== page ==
Previous emphasis on the education of the whole person i. It demonstrates the reciprocal dynamic of stress that is becoming more and more evident among educators and students. Global Voices in Higher Education. Education is a site of significant change and is without a doubt under siege from external and economically driven forces [ 1 ].
In Ireland, for example, as a result of less than optimal performance in PISA [ 4 ], a national literacy and numeracy strategy [ 5 ] was swiftly introduced despite other equally pressing societal needs, such as the mental health crises in schools and suicide rates of 9. The OECD has, in effect, created international league tables and in so doing has exerted overarching influence on national educational polices.
This raises significant challenges with regard to the changing nature of the purpose of education. In , at the height of political upheaval in the United States, Martin Luther King, in his speech at Morehouse College, evoked the function of education as to teach one to think — to think both intensively and critically. More pressingly, he advocated that education, which stops with efficiency, might indeed prove the greatest menace to society. He saw the prioritization of intelligence without attention to character formation and societal responsibility as deeply problematic. These trends are worrying for several reasons, not least of which is the increasing pressure it places upon students and teachers, but also and even more worryingly, it has served to disempower teachers with adverse consequences on their agency and autonomy.
Once cited as having legendary autonomy by the OECD [ 8 ], Irish teachers are increasingly deprofessionalized and disenfranchised in terms of their professional confidence and agency [ 9 ]. However, in past decades, Irish schools had more freedom in terms of the time available to attend the holistic development of their students.
Schools in Ireland are now placed on league tables that are ordered by the number of students who progress to university. These league tables are published yearly in the national newspapers and are discussed across the national media radio and television. This increased pressure on schools to educate students for university has meant that many schools have narrowed their focus and now tailor their content and pedagogy exclusively to the terminal exam, which is called the Leaving Certificate [ 9 ].
Similar to matriculation, results of this exam are high stakes for schools because the number of successful students to gain a university place based on this exam determines their place on the league tables. The results are also high stakes for students because their results determine access to a university course. This has resulted in exclusive concentration on exam performance in the latter years of schooling.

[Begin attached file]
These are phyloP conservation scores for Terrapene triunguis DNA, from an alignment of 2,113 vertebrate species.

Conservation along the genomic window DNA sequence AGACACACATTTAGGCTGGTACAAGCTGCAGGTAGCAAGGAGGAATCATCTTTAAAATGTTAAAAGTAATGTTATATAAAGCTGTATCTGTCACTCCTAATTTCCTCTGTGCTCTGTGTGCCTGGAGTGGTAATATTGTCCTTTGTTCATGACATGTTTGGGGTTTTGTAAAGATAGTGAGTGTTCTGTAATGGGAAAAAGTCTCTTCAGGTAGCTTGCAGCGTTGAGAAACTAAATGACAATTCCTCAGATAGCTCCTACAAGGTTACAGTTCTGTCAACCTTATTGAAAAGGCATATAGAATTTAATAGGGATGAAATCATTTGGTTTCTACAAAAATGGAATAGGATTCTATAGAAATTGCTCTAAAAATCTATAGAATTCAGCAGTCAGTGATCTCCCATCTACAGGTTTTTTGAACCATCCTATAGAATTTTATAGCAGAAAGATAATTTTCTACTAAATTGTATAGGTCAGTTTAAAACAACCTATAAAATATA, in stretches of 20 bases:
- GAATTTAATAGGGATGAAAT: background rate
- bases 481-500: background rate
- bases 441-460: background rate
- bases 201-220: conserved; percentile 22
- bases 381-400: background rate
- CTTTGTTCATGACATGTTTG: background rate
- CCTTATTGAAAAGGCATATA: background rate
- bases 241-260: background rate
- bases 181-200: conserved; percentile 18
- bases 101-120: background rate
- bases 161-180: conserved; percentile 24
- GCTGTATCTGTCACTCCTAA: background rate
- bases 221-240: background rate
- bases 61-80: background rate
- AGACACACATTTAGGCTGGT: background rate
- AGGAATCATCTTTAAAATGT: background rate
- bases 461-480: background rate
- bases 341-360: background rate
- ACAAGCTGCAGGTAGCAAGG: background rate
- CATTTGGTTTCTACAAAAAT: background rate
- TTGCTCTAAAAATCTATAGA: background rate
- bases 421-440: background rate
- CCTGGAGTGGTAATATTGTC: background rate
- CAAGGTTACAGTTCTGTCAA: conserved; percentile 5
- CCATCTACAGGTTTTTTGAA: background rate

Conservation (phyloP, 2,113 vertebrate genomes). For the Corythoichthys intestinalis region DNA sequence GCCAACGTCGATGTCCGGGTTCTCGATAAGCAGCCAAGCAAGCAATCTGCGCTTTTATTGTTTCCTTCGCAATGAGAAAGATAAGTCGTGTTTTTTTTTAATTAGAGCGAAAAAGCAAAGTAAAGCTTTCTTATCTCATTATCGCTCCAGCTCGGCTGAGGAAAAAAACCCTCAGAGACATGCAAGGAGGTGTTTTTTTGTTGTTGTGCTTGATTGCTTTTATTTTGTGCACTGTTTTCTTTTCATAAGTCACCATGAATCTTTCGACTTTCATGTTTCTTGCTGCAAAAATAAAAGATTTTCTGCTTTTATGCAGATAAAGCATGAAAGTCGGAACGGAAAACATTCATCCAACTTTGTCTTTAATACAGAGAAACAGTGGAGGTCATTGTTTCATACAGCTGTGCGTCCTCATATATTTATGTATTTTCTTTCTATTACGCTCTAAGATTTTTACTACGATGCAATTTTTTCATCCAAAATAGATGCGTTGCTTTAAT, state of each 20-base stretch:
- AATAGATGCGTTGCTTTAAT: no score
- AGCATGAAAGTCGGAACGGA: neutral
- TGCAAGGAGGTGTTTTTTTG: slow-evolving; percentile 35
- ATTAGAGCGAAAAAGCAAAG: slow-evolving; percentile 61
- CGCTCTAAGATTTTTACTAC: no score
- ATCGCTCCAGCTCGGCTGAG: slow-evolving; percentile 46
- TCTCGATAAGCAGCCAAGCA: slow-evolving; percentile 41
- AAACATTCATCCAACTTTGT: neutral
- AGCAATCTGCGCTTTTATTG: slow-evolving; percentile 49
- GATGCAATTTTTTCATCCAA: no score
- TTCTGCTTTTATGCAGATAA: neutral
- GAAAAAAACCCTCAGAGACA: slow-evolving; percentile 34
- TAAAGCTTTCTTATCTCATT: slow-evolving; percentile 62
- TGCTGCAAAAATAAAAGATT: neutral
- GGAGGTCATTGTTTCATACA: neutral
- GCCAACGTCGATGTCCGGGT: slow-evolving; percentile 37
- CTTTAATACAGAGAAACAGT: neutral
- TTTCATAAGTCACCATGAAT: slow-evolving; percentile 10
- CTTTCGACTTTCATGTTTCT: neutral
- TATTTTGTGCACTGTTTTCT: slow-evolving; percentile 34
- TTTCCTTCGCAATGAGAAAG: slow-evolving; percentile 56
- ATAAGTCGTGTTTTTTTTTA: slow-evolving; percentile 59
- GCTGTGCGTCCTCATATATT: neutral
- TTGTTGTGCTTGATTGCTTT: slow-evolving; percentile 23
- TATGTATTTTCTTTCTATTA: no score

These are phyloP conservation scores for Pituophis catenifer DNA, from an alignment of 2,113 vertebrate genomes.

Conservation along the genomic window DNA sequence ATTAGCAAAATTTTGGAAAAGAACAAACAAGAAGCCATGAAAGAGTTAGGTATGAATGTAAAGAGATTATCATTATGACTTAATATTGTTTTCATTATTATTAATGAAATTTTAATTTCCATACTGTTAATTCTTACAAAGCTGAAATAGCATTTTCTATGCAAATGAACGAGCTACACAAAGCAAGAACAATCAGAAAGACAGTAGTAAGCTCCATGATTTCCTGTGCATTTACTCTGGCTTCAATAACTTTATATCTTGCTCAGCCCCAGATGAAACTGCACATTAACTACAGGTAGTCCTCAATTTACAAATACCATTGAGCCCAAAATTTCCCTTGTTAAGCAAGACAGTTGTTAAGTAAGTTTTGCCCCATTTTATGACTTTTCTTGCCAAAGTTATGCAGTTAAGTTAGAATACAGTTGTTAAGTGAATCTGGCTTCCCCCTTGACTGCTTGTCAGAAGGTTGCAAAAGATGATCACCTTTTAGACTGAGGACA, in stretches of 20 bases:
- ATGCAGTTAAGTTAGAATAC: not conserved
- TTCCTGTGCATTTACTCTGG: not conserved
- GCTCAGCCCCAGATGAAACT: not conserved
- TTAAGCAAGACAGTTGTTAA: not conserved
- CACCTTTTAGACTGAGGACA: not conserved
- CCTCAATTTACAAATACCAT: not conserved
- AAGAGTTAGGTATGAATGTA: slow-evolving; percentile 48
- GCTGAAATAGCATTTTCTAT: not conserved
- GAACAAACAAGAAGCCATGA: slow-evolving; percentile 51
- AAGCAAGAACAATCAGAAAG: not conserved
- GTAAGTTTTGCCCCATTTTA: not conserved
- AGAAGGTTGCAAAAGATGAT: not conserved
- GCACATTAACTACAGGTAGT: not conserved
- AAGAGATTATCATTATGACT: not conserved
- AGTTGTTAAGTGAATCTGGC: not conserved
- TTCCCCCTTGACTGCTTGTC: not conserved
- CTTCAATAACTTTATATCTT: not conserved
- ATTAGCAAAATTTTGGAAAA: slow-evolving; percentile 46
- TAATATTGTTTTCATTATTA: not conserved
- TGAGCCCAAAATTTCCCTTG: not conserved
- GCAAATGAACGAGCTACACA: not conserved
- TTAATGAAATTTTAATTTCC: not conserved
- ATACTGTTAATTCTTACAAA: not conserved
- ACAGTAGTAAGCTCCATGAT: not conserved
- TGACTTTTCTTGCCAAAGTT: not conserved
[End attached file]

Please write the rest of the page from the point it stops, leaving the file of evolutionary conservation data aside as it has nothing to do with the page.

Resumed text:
According to Lipman [ 14 , p. Among others, they cite Aronowitz [ 15 ] and Ball [ 16 ] who point to increasing commercialism and privatization agendas [ 17 ] and to consequent narrowing and elitism of higher education [ 18 , 19 ]. The result is disenfranchised and disempowered intellectuals. Universities are now clearly experiencing significant challenges specifically related to budget cuts, tailoring of curriculum to meet the needs of the market [ 21 — 23 ], and the destruction of faculty agency.
The pressures experienced by national public funding cut result in need to secure funding from private sources, from student fees both national and international , from philanthropic donations [ 13 ] and from national and international research funding. Liefner [ 24 p.source url
Unravelling quality culture in higher education: a realist review | SpringerLink
Indeed, Liefner's research identified that the performance demands associated with funding pressures publications and citations have meant that faculty tend to stay within their academic fields and avoid projects with uncertain outcomes. Faculty will in effect avoid what they see as risk ibid.
Consequently, universities find themselves positioned as having to provide services, research and labour to the corporate sector [ 13 , 25 ]. Dependence on such indentured service provision comes at a high cost to traditional values such as academic freedom. The capacity for academics to freely offer societal critique is a capacity fast becoming a thing of the past [ 10 ].
Project part B
So much so that Giroux cites Washburn [ 25 p. In the classroom deans and provosts are concerned less with the quality of instruction than with how much money their professors bring in. As universities become commercial entities, the space to perform research that is critical of industry or challenges conventional market ideology—research on environmental pollution, poverty alleviation, occupational health hazards—has gradually diminished, as has the willingness of universities to defend professors whose findings conflict with the interests of their corporate sponsors.
Will universities stand up for academic freedom in these situations, or will they bow to commercial pressure out of fear of alienating their donors? These pressures exacerbate heavy workloads for many academics. Meeting performance measures such as research output and successful tendering for external funding are now indicators that academics must content with in addition to teaching. This model is, however, going through surreptitious modification with the nature of recent changes to academic work in Irish Universities such as the employment of College Teachers rather than Lecturers whose duties are teaching only.